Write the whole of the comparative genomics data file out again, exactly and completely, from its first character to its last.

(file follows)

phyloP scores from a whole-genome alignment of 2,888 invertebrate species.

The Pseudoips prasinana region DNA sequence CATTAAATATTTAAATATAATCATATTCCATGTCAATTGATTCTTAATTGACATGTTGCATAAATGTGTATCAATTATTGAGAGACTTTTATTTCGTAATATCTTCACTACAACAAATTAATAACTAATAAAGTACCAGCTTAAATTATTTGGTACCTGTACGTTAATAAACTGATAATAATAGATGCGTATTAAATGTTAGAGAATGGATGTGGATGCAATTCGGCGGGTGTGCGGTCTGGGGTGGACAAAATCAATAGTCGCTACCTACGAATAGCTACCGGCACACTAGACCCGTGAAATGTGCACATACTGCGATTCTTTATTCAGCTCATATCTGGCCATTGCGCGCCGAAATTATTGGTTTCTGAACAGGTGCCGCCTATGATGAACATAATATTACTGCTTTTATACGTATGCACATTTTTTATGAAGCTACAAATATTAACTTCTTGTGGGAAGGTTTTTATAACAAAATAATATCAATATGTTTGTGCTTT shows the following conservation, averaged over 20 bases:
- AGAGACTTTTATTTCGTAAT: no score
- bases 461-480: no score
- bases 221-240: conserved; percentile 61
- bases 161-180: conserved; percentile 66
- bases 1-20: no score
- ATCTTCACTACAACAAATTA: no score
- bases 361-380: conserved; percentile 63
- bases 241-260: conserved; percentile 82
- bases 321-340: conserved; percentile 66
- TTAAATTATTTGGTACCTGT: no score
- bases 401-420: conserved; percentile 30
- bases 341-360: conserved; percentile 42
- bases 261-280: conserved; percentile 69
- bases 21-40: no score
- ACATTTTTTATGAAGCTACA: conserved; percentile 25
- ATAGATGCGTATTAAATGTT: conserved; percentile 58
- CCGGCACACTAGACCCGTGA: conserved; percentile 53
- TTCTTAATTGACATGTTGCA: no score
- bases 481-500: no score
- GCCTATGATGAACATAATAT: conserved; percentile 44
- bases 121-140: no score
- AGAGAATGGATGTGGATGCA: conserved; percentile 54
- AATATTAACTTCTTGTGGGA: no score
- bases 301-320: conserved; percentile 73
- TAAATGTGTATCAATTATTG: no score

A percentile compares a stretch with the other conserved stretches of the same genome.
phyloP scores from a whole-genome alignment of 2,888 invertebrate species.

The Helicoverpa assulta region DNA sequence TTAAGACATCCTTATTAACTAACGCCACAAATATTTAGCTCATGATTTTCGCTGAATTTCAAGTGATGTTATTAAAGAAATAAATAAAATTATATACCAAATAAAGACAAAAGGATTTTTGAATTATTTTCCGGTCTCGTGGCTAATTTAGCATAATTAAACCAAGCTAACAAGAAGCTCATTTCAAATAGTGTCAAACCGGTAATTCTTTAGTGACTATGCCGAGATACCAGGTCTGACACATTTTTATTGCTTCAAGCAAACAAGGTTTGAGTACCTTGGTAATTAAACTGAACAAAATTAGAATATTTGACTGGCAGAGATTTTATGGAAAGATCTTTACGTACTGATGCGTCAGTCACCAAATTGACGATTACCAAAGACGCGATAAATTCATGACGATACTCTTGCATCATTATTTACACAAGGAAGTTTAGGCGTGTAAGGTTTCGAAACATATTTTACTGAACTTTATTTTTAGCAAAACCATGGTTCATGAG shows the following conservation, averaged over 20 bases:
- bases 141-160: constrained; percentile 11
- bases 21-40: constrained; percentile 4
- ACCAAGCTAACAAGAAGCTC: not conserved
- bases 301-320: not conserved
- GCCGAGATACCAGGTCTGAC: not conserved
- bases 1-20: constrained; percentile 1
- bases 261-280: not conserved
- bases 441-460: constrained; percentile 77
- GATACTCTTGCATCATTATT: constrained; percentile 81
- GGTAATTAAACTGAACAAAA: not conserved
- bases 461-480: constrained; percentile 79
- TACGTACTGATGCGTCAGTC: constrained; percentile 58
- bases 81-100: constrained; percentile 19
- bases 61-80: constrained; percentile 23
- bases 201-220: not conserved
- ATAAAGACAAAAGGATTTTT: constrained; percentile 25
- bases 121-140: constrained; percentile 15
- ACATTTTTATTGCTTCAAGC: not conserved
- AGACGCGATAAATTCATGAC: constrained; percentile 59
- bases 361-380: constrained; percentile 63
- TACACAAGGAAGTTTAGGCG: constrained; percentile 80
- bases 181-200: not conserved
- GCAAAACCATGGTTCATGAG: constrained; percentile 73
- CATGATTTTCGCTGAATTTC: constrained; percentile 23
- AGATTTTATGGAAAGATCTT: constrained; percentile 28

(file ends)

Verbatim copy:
phyloP scores from a whole-genome alignment of 2,888 invertebrate species.

The Pseudoips prasinana region DNA sequence CATTAAATATTTAAATATAATCATATTCCATGTCAATTGATTCTTAATTGACATGTTGCATAAATGTGTATCAATTATTGAGAGACTTTTATTTCGTAATATCTTCACTACAACAAATTAATAACTAATAAAGTACCAGCTTAAATTATTTGGTACCTGTACGTTAATAAACTGATAATAATAGATGCGTATTAAATGTTAGAGAATGGATGTGGATGCAATTCGGCGGGTGTGCGGTCTGGGGTGGACAAAATCAATAGTCGCTACCTACGAATAGCTACCGGCACACTAGACCCGTGAAATGTGCACATACTGCGATTCTTTATTCAGCTCATATCTGGCCATTGCGCGCCGAAATTATTGGTTTCTGAACAGGTGCCGCCTATGATGAACATAATATTACTGCTTTTATACGTATGCACATTTTTTATGAAGCTACAAATATTAACTTCTTGTGGGAAGGTTTTTATAACAAAATAATATCAATATGTTTGTGCTTT shows the following conservation, averaged over 20 bases:
- AGAGACTTTTATTTCGTAAT: no score
- bases 461-480: no score
- bases 221-240: conserved; percentile 61
- bases 161-180: conserved; percentile 66
- bases 1-20: no score
- ATCTTCACTACAACAAATTA: no score
- bases 361-380: conserved; percentile 63
- bases 241-260: conserved; percentile 82
- bases 321-340: conserved; percentile 66
- TTAAATTATTTGGTACCTGT: no score
- bases 401-420: conserved; percentile 30
- bases 341-360: conserved; percentile 42
- bases 261-280: conserved; percentile 69
- bases 21-40: no score
- ACATTTTTTATGAAGCTACA: conserved; percentile 25
- ATAGATGCGTATTAAATGTT: conserved; percentile 58
- CCGGCACACTAGACCCGTGA: conserved; percentile 53
- TTCTTAATTGACATGTTGCA: no score
- bases 481-500: no score
- GCCTATGATGAACATAATAT: conserved; percentile 44
- bases 121-140: no score
- AGAGAATGGATGTGGATGCA: conserved; percentile 54
- AATATTAACTTCTTGTGGGA: no score
- bases 301-320: conserved; percentile 73
- TAAATGTGTATCAATTATTG: no score

A percentile compares a stretch with the other conserved stretches of the same genome.
phyloP scores from a whole-genome alignment of 2,888 invertebrate species.

The Helicoverpa assulta region DNA sequence TTAAGACATCCTTATTAACTAACGCCACAAATATTTAGCTCATGATTTTCGCTGAATTTCAAGTGATGTTATTAAAGAAATAAATAAAATTATATACCAAATAAAGACAAAAGGATTTTTGAATTATTTTCCGGTCTCGTGGCTAATTTAGCATAATTAAACCAAGCTAACAAGAAGCTCATTTCAAATAGTGTCAAACCGGTAATTCTTTAGTGACTATGCCGAGATACCAGGTCTGACACATTTTTATTGCTTCAAGCAAACAAGGTTTGAGTACCTTGGTAATTAAACTGAACAAAATTAGAATATTTGACTGGCAGAGATTTTATGGAAAGATCTTTACGTACTGATGCGTCAGTCACCAAATTGACGATTACCAAAGACGCGATAAATTCATGACGATACTCTTGCATCATTATTTACACAAGGAAGTTTAGGCGTGTAAGGTTTCGAAACATATTTTACTGAACTTTATTTTTAGCAAAACCATGGTTCATGAG shows the following conservation, averaged over 20 bases:
- bases 141-160: constrained; percentile 11
- bases 21-40: constrained; percentile 4
- ACCAAGCTAACAAGAAGCTC: not conserved
- bases 301-320: not conserved
- GCCGAGATACCAGGTCTGAC: not conserved
- bases 1-20: constrained; percentile 1
- bases 261-280: not conserved
- bases 441-460: constrained; percentile 77
- GATACTCTTGCATCATTATT: constrained; percentile 81
- GGTAATTAAACTGAACAAAA: not conserved
- bases 461-480: constrained; percentile 79
- TACGTACTGATGCGTCAGTC: constrained; percentile 58
- bases 81-100: constrained; percentile 19
- bases 61-80: constrained; percentile 23
- bases 201-220: not conserved
- ATAAAGACAAAAGGATTTTT: constrained; percentile 25
- bases 121-140: constrained; percentile 15
- ACATTTTTATTGCTTCAAGC: not conserved
- AGACGCGATAAATTCATGAC: constrained; percentile 59
- bases 361-380: constrained; percentile 63
- TACACAAGGAAGTTTAGGCG: constrained; percentile 80
- bases 181-200: not conserved
- GCAAAACCATGGTTCATGAG: constrained; percentile 73
- CATGATTTTCGCTGAATTTC: constrained; percentile 23
- AGATTTTATGGAAAGATCTT: constrained; percentile 28